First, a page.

the right-wing like to scaremonger about critical schools of thought. as if teaching unexamined, ignored or maligned history, considering power structures, or taking ideology as an object of analysis can be a bad thing.
SuperJail Warden
Gone Forever
+456|2672

uziq wrote:

and before that it was intersectionality. and before that post-structuralism. and before that critical theory.

the right-wing like to scaremonger about critical schools of thought. as if teaching unexamined, ignored or maligned history, considering power structures, or taking ideology as an object of analysis can be a bad thing.
I think right wing hyperventilation about this sort of stuff is actually a big part of financing and promoting all of it. I am sure there are plenty of academics who are interested in talking about CRT/CM but college undergraduate history classes are still mostly white guys who are into warfare and military things. They really aren't going to be the ones to take this whole thing to heart and incorporate into blah blah. I am sure the Africa, black or whatever they call it studies are into this thing but that no one takes that major seriously anyway.
uziq
Member
+397|2405
uziq
Member
+397|2405

SuperJail Warden wrote:

uziq wrote:

and before that it was intersectionality. and before that post-structuralism. and before that critical theory.

the right-wing like to scaremonger about critical schools of thought. as if teaching unexamined, ignored or maligned history, considering power structures, or taking ideology as an object of analysis can be a bad thing.
I think right wing hyperventilation about this sort of stuff is actually a big part of financing and promoting all of it. I am sure there are plenty of academics who are interested in talking about CRT/CM but college undergraduate history classes are still mostly white guys who are into warfare and military things. They really aren't going to be the ones to take this whole thing to heart and incorporate into blah blah. I am sure the Africa, black or whatever they call it studies are into this thing but that no one takes that major seriously anyway.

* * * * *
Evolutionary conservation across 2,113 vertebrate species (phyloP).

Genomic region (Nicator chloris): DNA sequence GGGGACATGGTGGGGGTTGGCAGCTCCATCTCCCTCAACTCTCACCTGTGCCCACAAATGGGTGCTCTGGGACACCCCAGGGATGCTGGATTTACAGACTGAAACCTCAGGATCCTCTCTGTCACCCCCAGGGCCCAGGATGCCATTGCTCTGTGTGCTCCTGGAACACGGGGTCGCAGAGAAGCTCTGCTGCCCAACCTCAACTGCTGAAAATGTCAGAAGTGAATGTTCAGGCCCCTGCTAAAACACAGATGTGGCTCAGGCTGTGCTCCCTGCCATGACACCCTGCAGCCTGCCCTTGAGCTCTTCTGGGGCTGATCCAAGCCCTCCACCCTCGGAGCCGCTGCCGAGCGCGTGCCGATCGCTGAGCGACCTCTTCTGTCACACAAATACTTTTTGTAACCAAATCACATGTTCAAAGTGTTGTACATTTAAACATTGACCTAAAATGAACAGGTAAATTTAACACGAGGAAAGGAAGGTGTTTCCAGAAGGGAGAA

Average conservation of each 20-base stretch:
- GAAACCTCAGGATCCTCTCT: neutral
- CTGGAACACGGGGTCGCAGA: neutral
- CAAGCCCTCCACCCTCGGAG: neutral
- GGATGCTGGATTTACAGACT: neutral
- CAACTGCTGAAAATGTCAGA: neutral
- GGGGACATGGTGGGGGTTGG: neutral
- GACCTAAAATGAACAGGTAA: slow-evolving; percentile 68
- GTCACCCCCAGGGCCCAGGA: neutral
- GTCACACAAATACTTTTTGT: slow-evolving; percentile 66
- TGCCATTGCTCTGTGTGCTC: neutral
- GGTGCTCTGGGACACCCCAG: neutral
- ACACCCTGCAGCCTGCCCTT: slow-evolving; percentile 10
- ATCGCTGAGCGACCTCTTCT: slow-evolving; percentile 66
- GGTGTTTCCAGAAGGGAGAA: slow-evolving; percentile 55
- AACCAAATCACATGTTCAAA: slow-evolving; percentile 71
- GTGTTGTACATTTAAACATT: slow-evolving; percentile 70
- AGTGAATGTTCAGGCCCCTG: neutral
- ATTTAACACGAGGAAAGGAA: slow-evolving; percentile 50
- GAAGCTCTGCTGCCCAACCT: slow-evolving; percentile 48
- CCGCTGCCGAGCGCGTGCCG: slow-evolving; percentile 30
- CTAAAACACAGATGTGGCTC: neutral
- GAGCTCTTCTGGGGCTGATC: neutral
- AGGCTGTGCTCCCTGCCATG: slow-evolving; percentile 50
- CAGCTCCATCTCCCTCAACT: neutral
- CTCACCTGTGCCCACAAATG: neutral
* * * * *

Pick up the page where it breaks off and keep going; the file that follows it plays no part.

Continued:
the right-wing, who constitute the real elites of any country, viz. the financial 0.5%, the political class, the business leaders, love to talk about the 'liberal elite' or the 'left-wing' in the media, academia, publishing, education, etc, despite the fact that most of the latter possess barely any capital or actual political leverage. it's a great big distraction technique. as if a professor teaching an 18-year-old about feminism or black history month is having an affect on society like a koch bro. riiiight.

at the end of the day the 'problem' with intersectionality is that middle-class, educated people are acquiring a better understanding of their position within society and said society's history. that's what the right-wing don't like.

Last edited by uziq (2021-05-18 08:25:48)

Larssen
Member
+63|840

SuperJail Warden wrote:

uziq wrote:

and before that it was intersectionality. and before that post-structuralism. and before that critical theory.

the right-wing like to scaremonger about critical schools of thought. as if teaching unexamined, ignored or maligned history, considering power structures, or taking ideology as an object of analysis can be a bad thing.
I think right wing hyperventilation about this sort of stuff is actually a big part of financing and promoting all of it. I am sure there are plenty of academics who are interested in talking about CRT/CM but college undergraduate history classes are still mostly white guys who are into warfare and military things. They really aren't going to be the ones to take this whole thing to heart and incorporate into blah blah. I am sure the Africa, black or whatever they call it studies are into this thing but that no one takes that major seriously anyway.